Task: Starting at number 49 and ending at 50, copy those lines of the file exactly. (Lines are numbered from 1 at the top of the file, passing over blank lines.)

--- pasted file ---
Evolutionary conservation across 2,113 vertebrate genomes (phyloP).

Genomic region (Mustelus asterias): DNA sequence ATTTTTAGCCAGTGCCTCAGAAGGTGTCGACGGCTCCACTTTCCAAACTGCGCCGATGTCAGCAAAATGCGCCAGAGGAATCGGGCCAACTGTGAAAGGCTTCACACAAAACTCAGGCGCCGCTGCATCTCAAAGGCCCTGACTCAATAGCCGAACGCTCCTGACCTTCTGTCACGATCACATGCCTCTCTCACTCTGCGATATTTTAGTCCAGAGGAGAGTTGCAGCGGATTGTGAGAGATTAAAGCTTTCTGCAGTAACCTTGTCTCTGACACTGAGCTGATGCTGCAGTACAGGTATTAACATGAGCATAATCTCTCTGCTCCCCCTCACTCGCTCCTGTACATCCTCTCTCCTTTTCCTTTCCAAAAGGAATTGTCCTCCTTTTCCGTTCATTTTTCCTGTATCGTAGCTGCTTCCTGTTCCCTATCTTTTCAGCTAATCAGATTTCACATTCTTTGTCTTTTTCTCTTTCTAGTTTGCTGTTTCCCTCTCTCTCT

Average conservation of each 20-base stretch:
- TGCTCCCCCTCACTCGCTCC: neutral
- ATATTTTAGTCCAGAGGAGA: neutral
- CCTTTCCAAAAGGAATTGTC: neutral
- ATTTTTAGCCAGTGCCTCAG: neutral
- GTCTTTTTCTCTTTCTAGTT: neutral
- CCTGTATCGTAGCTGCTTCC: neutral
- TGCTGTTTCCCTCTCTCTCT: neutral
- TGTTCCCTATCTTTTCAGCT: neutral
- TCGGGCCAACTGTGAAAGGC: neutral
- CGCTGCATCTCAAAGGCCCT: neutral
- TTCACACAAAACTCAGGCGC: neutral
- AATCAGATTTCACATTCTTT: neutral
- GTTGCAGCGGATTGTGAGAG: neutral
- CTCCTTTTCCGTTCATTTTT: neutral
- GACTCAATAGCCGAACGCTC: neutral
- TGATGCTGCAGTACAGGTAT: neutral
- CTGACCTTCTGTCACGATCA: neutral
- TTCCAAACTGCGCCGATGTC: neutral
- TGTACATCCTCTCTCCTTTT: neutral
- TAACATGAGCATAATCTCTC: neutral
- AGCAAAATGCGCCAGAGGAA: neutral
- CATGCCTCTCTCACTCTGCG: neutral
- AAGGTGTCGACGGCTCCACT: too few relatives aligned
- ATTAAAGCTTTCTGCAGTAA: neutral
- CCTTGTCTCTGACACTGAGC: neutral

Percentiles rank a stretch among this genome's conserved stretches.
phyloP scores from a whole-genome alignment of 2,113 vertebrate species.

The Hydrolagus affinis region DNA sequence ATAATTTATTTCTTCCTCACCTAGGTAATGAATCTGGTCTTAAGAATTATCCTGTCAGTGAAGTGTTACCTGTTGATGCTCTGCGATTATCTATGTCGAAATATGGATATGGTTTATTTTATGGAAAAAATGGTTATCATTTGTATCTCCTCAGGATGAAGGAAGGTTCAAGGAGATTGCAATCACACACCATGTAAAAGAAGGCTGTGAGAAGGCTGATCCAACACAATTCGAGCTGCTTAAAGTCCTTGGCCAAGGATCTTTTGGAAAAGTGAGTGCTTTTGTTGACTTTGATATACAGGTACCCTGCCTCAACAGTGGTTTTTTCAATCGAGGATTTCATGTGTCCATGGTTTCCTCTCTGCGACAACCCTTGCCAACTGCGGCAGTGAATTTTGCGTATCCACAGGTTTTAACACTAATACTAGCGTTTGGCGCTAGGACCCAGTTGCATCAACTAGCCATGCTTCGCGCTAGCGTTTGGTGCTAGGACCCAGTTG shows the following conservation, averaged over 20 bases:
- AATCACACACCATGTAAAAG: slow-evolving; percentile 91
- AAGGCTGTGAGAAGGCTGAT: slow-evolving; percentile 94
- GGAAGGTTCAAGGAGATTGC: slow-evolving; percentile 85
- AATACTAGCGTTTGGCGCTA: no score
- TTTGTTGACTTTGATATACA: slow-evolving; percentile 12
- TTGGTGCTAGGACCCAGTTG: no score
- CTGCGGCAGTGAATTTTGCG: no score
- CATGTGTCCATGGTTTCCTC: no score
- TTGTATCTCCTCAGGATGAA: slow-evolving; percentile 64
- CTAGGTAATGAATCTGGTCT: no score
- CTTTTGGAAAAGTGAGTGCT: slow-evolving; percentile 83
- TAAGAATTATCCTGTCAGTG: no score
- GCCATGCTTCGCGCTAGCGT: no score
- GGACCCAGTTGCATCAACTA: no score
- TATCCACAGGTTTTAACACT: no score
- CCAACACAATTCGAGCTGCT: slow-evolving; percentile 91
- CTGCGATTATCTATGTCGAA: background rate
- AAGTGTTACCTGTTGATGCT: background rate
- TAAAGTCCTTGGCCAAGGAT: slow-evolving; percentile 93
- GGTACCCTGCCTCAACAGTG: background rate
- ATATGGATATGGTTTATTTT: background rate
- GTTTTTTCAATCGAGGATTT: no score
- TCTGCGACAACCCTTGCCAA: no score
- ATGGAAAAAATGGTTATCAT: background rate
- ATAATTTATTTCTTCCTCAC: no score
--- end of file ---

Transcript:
- AAGTGTTACCTGTTGATGCT: background rate
- TAAAGTCCTTGGCCAAGGAT: slow-evolving; percentile 93